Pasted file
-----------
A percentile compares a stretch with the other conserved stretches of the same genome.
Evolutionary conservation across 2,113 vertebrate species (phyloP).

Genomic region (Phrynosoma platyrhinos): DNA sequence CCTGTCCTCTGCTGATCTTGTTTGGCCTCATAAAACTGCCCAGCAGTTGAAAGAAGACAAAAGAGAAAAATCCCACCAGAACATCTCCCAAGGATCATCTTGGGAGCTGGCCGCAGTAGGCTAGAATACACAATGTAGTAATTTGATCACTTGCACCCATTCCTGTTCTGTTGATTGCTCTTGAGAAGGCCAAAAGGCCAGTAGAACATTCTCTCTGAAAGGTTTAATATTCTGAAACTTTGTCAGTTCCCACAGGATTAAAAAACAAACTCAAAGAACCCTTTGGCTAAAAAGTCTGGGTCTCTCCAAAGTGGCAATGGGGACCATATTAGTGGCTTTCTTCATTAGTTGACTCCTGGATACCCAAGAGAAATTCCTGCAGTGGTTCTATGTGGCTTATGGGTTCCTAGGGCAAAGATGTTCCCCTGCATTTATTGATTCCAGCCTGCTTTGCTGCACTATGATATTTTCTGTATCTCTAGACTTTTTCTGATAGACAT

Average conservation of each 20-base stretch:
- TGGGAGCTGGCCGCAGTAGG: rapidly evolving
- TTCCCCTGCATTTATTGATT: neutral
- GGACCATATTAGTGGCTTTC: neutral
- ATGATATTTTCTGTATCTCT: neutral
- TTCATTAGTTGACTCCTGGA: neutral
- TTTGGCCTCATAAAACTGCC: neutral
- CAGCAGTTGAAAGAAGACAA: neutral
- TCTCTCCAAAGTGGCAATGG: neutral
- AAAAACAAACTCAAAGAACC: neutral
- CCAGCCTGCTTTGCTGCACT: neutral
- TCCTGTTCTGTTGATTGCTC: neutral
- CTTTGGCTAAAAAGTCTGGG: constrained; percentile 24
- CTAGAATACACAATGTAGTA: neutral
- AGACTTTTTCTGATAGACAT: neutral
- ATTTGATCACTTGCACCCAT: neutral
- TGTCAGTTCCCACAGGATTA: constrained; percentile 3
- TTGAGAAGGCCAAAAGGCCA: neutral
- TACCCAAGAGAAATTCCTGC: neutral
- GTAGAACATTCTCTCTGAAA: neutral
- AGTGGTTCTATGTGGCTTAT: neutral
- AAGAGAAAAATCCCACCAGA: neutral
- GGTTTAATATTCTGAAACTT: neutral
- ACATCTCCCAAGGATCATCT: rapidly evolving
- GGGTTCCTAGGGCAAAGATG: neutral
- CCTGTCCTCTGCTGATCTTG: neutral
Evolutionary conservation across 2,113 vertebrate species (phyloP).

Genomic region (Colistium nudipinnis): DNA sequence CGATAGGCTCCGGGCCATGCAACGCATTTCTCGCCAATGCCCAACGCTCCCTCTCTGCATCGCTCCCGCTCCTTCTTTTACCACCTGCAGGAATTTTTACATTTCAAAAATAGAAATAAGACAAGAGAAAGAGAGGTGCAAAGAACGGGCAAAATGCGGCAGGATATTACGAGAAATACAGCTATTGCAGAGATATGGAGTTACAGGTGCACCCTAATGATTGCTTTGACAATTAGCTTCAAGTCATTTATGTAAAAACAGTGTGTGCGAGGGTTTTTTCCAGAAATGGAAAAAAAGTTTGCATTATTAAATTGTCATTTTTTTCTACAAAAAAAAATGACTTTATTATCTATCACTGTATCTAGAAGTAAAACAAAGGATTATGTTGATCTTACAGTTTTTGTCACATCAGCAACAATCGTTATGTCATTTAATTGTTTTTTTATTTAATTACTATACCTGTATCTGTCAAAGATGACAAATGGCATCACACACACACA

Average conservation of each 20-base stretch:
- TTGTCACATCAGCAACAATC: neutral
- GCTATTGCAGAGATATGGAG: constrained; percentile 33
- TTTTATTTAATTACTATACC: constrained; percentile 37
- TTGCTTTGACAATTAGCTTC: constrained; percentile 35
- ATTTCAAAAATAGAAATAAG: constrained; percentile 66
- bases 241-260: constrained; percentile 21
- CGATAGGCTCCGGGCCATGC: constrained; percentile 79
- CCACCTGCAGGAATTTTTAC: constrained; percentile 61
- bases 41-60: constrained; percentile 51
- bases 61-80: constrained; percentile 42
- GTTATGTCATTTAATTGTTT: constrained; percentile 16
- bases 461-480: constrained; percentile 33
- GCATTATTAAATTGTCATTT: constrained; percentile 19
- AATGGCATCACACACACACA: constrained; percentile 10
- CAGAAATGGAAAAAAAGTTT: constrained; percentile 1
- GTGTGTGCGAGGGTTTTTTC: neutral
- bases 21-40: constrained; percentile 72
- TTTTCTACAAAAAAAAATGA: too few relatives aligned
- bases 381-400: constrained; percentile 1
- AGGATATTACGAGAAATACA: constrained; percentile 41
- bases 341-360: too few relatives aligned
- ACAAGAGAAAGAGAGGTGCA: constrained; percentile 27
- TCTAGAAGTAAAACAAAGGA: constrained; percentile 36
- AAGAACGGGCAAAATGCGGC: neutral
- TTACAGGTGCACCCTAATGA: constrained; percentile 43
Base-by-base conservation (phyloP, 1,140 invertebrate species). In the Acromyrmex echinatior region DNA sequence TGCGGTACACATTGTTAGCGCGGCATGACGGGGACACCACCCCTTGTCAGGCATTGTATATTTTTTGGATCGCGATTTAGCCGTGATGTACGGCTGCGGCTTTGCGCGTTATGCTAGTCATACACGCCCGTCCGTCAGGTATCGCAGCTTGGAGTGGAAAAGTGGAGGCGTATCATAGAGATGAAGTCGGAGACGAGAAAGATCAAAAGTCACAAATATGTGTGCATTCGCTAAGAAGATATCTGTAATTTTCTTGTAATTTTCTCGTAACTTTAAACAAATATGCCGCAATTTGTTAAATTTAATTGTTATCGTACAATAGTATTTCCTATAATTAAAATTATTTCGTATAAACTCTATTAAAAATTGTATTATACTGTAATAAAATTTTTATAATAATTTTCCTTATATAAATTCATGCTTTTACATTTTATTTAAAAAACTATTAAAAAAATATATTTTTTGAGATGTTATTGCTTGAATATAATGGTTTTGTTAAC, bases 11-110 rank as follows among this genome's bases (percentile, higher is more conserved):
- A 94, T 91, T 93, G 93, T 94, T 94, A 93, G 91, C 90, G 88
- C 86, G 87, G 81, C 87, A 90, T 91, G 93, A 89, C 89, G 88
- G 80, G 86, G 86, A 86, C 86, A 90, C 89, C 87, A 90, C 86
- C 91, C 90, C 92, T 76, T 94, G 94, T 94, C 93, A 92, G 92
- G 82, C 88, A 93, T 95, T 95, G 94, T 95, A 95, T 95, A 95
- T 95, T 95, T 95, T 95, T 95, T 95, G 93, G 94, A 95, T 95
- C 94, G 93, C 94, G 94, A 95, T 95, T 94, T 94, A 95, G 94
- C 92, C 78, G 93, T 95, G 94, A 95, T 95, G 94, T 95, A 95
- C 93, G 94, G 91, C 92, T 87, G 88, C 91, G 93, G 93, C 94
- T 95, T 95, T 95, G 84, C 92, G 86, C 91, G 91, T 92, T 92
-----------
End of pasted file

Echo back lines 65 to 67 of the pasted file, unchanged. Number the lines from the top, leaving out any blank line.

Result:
- C 94, G 93, C 94, G 94, A 95, T 95, T 94, T 94, A 95, G 94
- C 92, C 78, G 93, T 95, G 94, A 95, T 95, G 94, T 95, A 95
- C 93, G 94, G 91, C 92, T 87, G 88, C 91, G 93, G 93, C 94